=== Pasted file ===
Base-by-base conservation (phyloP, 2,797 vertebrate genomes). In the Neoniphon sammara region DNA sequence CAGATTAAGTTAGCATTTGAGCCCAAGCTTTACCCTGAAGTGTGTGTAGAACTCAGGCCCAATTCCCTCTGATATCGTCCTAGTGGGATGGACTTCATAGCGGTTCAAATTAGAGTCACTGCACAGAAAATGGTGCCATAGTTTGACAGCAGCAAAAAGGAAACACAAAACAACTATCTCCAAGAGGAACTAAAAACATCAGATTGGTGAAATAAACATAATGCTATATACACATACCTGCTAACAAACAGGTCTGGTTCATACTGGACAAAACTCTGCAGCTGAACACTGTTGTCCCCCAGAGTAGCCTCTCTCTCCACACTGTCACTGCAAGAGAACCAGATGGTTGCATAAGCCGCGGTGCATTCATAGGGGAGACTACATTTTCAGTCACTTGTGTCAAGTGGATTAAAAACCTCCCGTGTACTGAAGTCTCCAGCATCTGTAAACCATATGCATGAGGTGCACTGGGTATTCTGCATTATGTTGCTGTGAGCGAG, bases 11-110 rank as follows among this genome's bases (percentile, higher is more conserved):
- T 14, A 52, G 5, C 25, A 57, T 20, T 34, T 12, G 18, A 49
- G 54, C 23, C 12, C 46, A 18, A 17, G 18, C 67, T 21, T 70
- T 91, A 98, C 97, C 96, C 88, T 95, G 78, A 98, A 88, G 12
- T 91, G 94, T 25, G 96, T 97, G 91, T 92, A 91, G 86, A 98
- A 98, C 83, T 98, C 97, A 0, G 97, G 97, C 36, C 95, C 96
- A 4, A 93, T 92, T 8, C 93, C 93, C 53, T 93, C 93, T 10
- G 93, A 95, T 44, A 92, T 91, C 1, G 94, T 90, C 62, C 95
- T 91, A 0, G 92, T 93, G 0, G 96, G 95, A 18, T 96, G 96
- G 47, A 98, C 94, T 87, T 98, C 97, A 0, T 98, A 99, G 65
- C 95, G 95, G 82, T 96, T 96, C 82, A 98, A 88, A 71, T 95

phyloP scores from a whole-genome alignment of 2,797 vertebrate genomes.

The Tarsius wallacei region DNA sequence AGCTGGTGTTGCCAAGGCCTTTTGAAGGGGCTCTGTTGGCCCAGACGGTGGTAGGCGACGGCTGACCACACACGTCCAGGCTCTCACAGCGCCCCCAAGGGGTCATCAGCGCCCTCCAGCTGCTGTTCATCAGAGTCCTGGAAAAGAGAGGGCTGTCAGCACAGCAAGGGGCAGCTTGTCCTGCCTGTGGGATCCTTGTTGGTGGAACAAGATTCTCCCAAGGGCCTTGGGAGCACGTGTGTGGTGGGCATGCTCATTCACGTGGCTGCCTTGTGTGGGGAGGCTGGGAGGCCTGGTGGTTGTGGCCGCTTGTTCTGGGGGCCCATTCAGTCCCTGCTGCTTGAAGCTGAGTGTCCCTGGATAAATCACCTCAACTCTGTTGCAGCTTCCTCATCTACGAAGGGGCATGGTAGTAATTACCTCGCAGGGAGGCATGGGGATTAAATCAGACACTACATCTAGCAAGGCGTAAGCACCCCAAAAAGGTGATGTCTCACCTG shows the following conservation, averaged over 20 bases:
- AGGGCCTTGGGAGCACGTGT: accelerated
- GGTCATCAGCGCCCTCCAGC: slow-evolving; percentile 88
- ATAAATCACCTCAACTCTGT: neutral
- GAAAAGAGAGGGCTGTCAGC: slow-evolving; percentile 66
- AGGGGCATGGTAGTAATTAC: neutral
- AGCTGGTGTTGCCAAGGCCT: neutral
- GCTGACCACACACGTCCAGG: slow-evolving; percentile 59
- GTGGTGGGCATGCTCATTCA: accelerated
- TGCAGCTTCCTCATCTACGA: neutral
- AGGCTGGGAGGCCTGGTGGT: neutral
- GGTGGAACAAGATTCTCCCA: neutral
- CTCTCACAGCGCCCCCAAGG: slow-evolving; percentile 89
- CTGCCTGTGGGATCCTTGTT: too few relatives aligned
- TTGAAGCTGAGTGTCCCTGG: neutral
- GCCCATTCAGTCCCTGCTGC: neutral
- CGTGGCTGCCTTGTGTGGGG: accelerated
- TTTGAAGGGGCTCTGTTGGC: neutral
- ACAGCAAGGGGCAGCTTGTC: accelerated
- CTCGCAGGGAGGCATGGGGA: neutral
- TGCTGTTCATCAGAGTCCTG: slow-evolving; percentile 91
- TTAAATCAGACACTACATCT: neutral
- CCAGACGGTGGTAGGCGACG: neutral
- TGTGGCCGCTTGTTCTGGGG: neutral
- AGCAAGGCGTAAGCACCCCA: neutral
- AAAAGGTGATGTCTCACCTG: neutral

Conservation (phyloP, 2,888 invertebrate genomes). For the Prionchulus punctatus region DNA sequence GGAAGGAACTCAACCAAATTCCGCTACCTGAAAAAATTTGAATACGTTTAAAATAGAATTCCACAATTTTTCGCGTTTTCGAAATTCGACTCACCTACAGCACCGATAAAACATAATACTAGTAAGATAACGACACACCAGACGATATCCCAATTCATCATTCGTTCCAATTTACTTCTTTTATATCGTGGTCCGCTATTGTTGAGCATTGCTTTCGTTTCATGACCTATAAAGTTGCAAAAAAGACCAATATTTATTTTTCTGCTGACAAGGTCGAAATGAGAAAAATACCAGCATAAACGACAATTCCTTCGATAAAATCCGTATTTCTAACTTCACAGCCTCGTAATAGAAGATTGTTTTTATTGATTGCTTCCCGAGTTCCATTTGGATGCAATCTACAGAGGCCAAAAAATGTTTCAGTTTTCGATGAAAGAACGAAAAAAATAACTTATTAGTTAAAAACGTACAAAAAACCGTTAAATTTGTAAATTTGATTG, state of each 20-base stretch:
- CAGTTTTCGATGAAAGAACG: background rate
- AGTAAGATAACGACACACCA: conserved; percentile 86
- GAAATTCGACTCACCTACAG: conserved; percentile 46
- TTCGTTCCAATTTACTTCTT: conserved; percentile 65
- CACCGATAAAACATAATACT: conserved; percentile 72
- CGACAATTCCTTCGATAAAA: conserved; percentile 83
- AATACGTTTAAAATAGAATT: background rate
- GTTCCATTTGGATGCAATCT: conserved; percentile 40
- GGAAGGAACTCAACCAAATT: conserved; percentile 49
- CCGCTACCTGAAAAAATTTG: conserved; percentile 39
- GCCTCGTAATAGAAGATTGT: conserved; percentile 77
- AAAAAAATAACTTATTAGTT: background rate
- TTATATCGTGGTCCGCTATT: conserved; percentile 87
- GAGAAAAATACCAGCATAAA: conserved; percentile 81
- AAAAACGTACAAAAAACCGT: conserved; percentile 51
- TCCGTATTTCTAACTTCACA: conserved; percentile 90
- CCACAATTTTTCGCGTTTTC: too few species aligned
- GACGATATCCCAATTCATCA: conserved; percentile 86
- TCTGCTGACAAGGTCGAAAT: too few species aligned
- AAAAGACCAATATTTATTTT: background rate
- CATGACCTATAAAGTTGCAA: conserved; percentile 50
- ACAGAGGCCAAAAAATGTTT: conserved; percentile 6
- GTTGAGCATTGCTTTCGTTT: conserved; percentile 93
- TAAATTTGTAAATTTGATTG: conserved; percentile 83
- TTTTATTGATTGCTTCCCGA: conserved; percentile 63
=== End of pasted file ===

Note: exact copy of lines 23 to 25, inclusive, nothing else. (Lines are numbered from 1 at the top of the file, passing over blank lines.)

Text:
- AGGCTGGGAGGCCTGGTGGT: neutral
- GGTGGAACAAGATTCTCCCA: neutral
- CTCTCACAGCGCCCCCAAGG: slow-evolving; percentile 89